• 39.
    Hassell, James M.
    et al.
    Univ Liverpool, Inst Infect & Global Hlth, Neston L7 3EA, England.;Int Livestock Res Inst, Nairobi, Kenya..
    Ward, Melissa J.
    Univ Edinburgh, Ctr Immun Infect & Evolut, Edinburgh, Midlothian, Scotland.;Univ Oxford, John Radcliffe Hosp, Nuffield Dept Clin Med, Oxford, England..
    Muloi, Dishon
    Int Livestock Res Inst, Nairobi, Kenya.;Univ Edinburgh, Ctr Immun Infect & Evolut, Edinburgh, Midlothian, Scotland.;Univ Edinburgh, Usher Inst Populat Hlth Sci & Informat, Edinburgh, Midlothian, Scotland..
    Bettridge, Judy M.
    Univ Liverpool, Inst Infect & Global Hlth, Neston L7 3EA, England.;Int Livestock Res Inst, Nairobi, Kenya..
    Robinson, Timothy P.
    Food & Agr Org United Nations, Rome, Italy..
    Kariuki, Sam
    Kenya Govt Med Res Ctr, Ctr Microbiol Res, Nairobi, Kenya..
    Ogendo, Allan
    Int Livestock Res Inst, Nairobi, Kenya..
    Kiiru, John
    Kenya Govt Med Res Ctr, Ctr Microbiol Res, Nairobi, Kenya..
    Imboma, Titus
    Natl Museums Kenya, Nairobi, Kenya..
    Kang'ethe, Erastus K.
    Univ Nairobi, Nairobi, Kenya..
    Öghren, Elin M.
    Uppsala University, Disciplinary Domain of Medicine and Pharmacy, Faculty of Medicine, Department of Medical Biochemistry and Microbiology.
    Williams, Nicola J.
    Univ Liverpool, Inst Infect & Global Hlth, Neston L7 3EA, England..
    Begon, Michael
    Univ Liverpool, Inst Integrat Biol, Liverpool, Merseyside, England..
    Woolhouse, Mark E. J.
    Univ Edinburgh, Ctr Immun Infect & Evolut, Edinburgh, Midlothian, Scotland.;Univ Edinburgh, Usher Inst Populat Hlth Sci & Informat, Edinburgh, Midlothian, Scotland..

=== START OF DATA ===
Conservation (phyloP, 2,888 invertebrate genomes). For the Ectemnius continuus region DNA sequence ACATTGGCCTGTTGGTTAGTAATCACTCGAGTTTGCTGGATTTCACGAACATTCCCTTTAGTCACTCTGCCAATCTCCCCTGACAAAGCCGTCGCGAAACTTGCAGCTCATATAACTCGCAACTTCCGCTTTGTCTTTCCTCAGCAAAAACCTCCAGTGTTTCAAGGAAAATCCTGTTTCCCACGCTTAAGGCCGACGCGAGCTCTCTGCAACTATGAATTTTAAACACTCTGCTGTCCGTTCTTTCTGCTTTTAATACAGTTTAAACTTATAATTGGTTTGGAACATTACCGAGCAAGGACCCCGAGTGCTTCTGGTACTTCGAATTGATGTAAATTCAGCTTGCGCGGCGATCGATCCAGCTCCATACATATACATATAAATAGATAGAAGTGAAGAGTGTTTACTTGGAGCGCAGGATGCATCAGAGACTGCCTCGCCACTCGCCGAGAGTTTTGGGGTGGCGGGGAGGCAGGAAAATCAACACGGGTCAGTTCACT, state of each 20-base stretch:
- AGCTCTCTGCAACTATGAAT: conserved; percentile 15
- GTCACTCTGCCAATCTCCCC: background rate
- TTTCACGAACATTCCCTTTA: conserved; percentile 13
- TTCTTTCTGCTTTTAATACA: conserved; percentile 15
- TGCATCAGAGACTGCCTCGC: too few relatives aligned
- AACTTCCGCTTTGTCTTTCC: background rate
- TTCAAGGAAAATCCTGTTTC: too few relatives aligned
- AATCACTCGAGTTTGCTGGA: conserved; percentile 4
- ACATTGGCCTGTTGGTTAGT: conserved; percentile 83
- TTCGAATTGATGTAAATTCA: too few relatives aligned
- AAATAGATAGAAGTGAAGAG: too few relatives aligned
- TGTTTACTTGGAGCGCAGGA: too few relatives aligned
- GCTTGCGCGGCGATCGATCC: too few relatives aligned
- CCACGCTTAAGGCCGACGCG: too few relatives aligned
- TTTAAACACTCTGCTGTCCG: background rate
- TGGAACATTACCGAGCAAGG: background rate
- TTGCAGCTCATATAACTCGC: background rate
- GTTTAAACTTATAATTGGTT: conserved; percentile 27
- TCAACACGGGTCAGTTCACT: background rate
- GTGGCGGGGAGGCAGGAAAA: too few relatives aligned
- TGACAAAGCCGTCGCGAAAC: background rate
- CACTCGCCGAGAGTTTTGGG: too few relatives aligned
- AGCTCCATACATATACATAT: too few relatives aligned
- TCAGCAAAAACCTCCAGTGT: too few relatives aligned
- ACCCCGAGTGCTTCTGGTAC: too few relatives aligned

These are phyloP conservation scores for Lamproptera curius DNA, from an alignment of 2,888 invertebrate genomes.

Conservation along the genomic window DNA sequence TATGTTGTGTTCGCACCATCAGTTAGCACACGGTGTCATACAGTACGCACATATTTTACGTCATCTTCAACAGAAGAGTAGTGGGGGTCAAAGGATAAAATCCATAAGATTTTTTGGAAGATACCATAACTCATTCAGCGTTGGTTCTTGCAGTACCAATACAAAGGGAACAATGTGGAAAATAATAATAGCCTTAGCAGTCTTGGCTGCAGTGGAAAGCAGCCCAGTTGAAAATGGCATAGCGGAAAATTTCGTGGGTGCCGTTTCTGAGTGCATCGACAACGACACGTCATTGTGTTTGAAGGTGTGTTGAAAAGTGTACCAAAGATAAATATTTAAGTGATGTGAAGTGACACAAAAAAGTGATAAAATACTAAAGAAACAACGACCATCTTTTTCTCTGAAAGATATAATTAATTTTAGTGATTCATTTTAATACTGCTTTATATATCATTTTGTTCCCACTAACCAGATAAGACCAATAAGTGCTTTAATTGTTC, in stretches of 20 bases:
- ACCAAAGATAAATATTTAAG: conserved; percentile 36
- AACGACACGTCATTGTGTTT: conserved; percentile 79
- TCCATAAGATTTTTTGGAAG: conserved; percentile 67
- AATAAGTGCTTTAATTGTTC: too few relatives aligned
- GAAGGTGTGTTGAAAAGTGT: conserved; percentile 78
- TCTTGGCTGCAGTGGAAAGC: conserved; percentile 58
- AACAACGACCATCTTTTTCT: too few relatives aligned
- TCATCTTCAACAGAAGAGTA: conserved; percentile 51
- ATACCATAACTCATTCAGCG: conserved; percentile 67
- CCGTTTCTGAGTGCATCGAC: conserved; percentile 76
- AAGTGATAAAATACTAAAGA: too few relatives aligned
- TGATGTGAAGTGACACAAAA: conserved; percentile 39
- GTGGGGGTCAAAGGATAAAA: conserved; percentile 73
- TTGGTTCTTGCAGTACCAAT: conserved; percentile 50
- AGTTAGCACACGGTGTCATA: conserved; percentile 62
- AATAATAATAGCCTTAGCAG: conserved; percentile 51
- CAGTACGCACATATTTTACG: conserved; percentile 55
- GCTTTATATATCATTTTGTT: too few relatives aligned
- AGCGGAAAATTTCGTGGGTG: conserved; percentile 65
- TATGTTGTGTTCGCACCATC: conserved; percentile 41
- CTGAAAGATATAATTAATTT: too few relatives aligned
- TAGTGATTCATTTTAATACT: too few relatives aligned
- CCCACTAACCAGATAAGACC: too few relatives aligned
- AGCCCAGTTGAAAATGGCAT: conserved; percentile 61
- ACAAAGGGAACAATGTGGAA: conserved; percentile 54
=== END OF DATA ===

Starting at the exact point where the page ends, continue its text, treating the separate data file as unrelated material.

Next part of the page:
Fevre, Eric M.
    Univ Liverpool, Inst Infect & Global Hlth, Neston L7 3EA, England.;Int Livestock Res Inst, Nairobi, Kenya..
    Clinically relevant antimicrobial resistance at the wildlife-livestock-human interface in Nairobi: an epidemiological study2019In: The Lancet Planetary Health, E-ISSN 2542-5196, Vol. 3, no 6, p. E259-E269Article in journal (Refereed)
    Abstract [en]

    Background: Antimicrobial resistance is one of the great challenges facing global health security in the modern era. Wildlife, particularly those that use urban environments, are an important but understudied component of epidemiology of antimicrobial resistance. We investigated antimicrobial resistance overlap between sympatric wildlife, humans, livestock, and their shared environment across the developing city of Nairobi, Kenya. We use these data to examine the role of urban wildlife in the spread of clinically relevant antimicrobial resistance.